“Deep Dish” Bertoletti's Competitive Eating Advice

Staff Writer
How to eat and compete like a champion.
Pat “Deep Dish” Bertoletti during the 2010 Nathan's Hot Dog Eating Contest.

After participating in my first competitive eating event I can say with authority: There is such a thing as too many Doritos. Last Saturday, I faced off with three other people in Washington Square Park, tackling 17 servings of Nacho Cheese Doritos, a whopping 1.23 pounds of Doritos per person. 

"A great excuse to have a bag to yourself," you’re thinking. So did I — a week ago. But the 2,550 calories, 136 grams of fat, 289 grams of carbohydrates, and all the chewing and swallowing faster than you can taste, hardly make it a pleasurable snack experience.

I came in a close second to a man so fierce he has allegedly been banned from competitive eating arenas. By the end of the 15-minute challenge, there were just five chips' worth of crumbs standing between me and the win. With that type of defeat there’s one thing to do -- get professional advice. So I called one of the world's undisputed champs, Pat “Deep Dish” Bertoletti.

“I don’t think there’s anything regular about me,” Pat admitted to me. Agreed. Major League Eating ranks this 25-year-old second on their list of 50 "weapons of mass digestion." He has conquered 21 pounds of grits, 38 Mars Bars, 47 slices of pizza, 47 glazed and cream-filled donuts, 275 pickled jalapeños, 10.8 pounds of key lime pie -- all in record-breaking times. And lest we forget, he beat Joey Chestnut and Takeru Kobayashi in a televised wing showdown. When we spoke, he was calm and collected considering he was just a day away from his most recent showdown, the 2nd Annual Battle of the Bhut XXX Hot Wing Eating Championship.

 

Eat Like an Athlete

Preparation varies depending on the event's magnitude.  For the Nathan’s Hot Dog Eating Competition, Pat prepares for months, creating weekly trial runs at home.  For the wing challenge, he wasn’t doing anything particularly different from his daily regimen.  He has an above average appetite all the time and he said he's “not immune to gaining weight.” Like any good athlete, Pat keeps himself physically and mentally prepared for game day.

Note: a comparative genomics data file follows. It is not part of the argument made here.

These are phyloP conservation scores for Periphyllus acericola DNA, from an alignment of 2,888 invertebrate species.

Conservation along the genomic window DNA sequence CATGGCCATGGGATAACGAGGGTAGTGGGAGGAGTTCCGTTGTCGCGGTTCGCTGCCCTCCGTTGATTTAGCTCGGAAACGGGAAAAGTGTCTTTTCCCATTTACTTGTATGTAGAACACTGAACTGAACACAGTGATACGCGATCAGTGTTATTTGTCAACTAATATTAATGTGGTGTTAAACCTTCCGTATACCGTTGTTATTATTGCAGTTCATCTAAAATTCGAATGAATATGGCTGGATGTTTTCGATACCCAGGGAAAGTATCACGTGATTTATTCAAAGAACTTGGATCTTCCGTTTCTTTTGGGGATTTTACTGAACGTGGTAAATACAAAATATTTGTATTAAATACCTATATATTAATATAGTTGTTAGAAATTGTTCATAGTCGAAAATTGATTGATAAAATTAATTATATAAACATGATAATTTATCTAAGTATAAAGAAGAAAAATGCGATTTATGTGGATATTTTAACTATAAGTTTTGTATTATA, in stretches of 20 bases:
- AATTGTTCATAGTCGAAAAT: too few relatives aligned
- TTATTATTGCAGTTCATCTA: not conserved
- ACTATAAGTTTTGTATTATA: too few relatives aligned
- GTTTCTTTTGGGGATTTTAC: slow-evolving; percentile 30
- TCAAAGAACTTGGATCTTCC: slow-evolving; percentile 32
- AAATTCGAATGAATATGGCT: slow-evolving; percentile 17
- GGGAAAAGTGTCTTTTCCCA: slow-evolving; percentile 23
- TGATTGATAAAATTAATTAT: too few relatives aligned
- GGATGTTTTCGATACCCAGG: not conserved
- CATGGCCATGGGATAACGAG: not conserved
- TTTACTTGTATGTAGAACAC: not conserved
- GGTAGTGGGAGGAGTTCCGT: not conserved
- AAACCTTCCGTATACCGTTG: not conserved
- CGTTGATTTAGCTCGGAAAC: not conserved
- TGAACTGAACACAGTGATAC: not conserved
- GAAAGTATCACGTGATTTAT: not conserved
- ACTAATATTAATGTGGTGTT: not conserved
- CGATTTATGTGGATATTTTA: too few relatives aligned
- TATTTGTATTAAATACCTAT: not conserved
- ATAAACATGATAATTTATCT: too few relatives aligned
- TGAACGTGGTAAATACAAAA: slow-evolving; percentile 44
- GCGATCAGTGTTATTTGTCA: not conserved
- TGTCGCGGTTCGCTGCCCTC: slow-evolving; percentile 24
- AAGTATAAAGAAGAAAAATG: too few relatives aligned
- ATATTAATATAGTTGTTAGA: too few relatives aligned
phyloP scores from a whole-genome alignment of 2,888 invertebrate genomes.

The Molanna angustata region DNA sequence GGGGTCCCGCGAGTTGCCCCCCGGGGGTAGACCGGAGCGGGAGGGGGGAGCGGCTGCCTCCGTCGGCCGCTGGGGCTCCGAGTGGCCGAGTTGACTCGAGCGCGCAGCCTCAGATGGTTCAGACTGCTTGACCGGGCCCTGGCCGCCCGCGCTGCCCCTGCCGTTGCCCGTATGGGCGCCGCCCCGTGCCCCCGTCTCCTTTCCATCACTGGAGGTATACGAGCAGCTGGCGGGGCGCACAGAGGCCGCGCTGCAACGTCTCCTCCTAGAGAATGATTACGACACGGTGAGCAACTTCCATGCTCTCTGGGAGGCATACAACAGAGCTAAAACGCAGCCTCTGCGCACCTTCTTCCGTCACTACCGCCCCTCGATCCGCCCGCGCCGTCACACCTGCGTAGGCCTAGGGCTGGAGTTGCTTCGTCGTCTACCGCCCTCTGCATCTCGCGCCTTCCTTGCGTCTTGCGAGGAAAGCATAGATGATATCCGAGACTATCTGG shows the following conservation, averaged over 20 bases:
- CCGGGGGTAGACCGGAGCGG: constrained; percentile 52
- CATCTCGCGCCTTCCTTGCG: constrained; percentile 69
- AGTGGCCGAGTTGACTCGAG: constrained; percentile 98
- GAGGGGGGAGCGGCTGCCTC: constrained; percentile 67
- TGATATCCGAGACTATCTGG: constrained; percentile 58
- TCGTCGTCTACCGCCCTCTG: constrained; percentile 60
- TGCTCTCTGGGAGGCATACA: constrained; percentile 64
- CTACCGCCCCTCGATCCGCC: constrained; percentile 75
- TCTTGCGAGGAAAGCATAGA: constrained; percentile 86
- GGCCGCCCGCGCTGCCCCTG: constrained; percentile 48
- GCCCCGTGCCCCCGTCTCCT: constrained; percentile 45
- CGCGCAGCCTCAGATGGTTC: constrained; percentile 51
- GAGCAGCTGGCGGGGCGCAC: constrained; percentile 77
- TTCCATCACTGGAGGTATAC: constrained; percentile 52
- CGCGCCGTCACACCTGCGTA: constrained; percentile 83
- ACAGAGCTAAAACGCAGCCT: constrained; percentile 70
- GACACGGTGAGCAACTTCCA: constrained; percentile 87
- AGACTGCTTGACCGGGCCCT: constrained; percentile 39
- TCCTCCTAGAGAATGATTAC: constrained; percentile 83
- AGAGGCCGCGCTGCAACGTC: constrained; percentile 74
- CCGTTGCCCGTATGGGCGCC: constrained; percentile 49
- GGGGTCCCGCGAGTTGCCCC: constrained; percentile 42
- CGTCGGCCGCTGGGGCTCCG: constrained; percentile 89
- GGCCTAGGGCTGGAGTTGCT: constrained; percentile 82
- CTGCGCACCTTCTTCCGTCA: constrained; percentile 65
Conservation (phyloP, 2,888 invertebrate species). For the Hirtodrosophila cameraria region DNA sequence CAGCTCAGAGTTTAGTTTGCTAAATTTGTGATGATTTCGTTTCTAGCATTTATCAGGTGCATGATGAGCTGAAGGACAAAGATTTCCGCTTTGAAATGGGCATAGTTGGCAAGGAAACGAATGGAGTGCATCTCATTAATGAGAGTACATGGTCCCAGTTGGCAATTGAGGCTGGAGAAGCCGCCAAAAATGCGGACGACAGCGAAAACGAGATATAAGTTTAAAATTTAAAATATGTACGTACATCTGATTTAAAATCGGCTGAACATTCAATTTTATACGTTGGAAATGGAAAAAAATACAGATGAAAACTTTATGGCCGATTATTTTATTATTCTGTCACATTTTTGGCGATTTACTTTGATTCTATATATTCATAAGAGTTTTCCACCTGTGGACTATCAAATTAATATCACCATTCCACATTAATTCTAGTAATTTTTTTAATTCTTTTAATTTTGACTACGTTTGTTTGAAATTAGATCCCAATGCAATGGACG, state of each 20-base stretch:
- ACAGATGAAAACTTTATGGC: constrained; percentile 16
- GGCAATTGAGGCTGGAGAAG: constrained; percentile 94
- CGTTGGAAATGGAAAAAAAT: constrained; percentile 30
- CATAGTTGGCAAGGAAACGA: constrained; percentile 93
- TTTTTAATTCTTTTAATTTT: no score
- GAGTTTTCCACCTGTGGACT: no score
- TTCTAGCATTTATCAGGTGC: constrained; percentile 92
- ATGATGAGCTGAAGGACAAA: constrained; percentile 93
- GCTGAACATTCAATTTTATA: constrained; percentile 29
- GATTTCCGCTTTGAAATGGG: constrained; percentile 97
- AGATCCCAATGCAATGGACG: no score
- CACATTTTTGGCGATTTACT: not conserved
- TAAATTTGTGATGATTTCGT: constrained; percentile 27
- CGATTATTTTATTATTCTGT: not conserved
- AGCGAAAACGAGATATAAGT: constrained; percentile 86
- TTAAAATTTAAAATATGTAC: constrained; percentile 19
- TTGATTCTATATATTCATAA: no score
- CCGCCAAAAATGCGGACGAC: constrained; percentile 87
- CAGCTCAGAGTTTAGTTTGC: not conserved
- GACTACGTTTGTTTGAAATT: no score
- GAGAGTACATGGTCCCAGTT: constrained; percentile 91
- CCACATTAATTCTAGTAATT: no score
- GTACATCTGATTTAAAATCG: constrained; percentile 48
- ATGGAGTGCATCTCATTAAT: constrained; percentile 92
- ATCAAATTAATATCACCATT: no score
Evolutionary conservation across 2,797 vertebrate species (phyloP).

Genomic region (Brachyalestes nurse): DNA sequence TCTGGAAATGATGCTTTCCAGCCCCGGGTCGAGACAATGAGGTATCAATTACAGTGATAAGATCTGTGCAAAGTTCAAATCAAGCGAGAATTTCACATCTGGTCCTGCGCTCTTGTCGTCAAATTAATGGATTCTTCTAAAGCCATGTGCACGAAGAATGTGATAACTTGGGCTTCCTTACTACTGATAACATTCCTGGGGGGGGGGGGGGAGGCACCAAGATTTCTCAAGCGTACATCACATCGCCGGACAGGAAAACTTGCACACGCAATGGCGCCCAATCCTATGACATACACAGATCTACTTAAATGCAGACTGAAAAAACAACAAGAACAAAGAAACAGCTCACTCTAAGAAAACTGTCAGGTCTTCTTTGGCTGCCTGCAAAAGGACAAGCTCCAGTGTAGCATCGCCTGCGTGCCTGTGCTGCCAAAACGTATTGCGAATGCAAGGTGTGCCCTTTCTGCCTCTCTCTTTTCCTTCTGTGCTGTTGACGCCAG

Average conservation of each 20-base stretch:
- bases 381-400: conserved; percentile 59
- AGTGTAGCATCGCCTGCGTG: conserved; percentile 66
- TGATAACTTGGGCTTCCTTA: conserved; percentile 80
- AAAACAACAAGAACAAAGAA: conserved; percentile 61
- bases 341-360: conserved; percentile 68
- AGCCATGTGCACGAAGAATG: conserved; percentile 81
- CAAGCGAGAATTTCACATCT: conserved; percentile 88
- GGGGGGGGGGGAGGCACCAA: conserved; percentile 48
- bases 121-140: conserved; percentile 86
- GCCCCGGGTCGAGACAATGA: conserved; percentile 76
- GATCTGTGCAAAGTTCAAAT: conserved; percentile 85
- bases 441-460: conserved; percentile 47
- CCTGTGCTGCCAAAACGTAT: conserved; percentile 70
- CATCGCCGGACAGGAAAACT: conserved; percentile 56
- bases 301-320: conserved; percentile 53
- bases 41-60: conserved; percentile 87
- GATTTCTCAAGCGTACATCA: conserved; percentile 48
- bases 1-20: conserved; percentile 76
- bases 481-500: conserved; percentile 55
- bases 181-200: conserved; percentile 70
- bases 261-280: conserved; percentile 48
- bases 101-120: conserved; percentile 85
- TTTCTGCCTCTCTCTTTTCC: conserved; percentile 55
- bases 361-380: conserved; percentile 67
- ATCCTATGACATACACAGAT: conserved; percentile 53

Calm in the Face of the Challenge

George Shea, owner of Major League Eating, says, “It is believed by the IFOCE, which is not primarily a scientific organization, that this will be the greatest ever human exposure to pepper in recorded history.” So what’s it like staring down the barrel of a one million Scoville unit gun? “I’ll worry about it tomorrow,” said Pat. 

That’s the mentality you need when you’re essentially facing a plate full of “edible” pepper spray.

 

Getting in the Zone

“Deep Dish” doesn’t really employ food-specific strategies.  It’s more about “getting in that zone,” and “muscling through the mechanics” of the food. According to Pat, “the bad contests are when my body’s not cooperating.” And it’s the texture that becomes the most cumbersome. “Usually I don’t taste anything,” he said.

 

Digesting and Detox

Mr. Shea projects Pat will eat roughly 70 wings. How do you recover from that much scorching heat? He’ll chase the wings with plenty of milkshakes. Where most people might also be committed to the bathroom, or to food-induced bed rest (as I was), he and his friends are “trying to see a midget striptease afterwards.”  Just another day at the office.

 

If I intend to ever compete in another event it's clear that I have a lot to learn, and a lot of practice ahead. In or out of the game, Pat and I have one defining mantra in common: It’s not about the money (or the poorly screen-printed Doritos T-shirt prize in my case), it’s about the glory.

The 2nd Annual Battle of the Bhut XXX Hot Wing Eating Championship starts tonight at 6 p.m.  Keep an on eye on Pat. We’re confident he’ll be bringing home another victory.